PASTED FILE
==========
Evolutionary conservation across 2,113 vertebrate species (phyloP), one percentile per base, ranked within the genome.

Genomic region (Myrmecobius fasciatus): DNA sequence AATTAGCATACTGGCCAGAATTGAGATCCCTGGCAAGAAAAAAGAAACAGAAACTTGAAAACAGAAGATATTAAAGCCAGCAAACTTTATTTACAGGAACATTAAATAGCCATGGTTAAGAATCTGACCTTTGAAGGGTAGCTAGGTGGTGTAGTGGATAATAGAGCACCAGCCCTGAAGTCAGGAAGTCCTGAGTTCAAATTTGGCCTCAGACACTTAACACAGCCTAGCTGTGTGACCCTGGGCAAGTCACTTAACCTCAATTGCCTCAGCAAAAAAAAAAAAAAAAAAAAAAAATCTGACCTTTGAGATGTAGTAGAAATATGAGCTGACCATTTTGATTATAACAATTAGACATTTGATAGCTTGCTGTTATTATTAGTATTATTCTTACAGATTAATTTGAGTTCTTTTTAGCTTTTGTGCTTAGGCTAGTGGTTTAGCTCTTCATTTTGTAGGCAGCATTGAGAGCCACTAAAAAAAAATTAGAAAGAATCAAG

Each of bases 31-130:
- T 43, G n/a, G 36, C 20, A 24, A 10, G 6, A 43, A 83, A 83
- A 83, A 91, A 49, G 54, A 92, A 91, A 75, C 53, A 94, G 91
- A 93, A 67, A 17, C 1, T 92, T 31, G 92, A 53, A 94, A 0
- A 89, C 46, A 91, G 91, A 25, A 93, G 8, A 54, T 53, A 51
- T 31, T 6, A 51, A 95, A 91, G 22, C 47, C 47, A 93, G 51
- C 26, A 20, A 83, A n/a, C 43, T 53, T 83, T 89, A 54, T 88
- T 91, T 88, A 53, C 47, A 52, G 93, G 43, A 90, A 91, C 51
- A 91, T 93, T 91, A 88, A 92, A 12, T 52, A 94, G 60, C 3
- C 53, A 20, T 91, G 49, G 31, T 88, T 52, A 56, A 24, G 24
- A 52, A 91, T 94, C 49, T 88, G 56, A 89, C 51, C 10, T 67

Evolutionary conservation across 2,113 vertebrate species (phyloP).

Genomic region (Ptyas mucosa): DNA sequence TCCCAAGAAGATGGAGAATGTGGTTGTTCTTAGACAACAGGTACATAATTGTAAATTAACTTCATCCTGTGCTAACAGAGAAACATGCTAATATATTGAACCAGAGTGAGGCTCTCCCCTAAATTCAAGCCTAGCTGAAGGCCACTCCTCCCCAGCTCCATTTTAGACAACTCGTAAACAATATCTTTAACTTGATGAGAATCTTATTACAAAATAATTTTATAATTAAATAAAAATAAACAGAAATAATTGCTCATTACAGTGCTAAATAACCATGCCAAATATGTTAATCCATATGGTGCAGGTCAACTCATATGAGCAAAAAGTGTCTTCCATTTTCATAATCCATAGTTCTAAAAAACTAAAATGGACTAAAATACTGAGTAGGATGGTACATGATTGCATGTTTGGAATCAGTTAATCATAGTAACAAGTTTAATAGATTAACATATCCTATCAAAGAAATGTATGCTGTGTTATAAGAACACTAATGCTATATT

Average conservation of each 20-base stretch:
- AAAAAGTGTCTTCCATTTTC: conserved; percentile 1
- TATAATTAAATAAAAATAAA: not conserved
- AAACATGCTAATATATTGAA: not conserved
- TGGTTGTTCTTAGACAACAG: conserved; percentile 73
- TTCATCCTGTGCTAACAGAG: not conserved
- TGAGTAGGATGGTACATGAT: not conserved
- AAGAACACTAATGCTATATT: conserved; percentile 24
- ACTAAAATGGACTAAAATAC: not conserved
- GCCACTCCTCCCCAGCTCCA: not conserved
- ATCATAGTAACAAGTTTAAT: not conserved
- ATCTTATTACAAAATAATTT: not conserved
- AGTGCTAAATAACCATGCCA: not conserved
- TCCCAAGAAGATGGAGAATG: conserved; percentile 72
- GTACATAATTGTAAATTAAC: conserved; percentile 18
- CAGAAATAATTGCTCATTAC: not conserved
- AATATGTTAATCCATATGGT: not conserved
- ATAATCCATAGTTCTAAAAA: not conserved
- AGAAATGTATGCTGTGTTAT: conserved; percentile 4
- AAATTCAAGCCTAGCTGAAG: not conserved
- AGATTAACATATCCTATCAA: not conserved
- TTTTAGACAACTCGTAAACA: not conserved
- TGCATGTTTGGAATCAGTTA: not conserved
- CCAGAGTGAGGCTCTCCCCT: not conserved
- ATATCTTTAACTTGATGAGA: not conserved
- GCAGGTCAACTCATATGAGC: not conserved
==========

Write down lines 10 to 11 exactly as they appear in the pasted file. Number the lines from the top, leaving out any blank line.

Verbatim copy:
- T 91, T 88, A 53, C 47, A 52, G 93, G 43, A 90, A 91, C 51
- A 91, T 93, T 91, A 88, A 92, A 12, T 52, A 94, G 60, C 3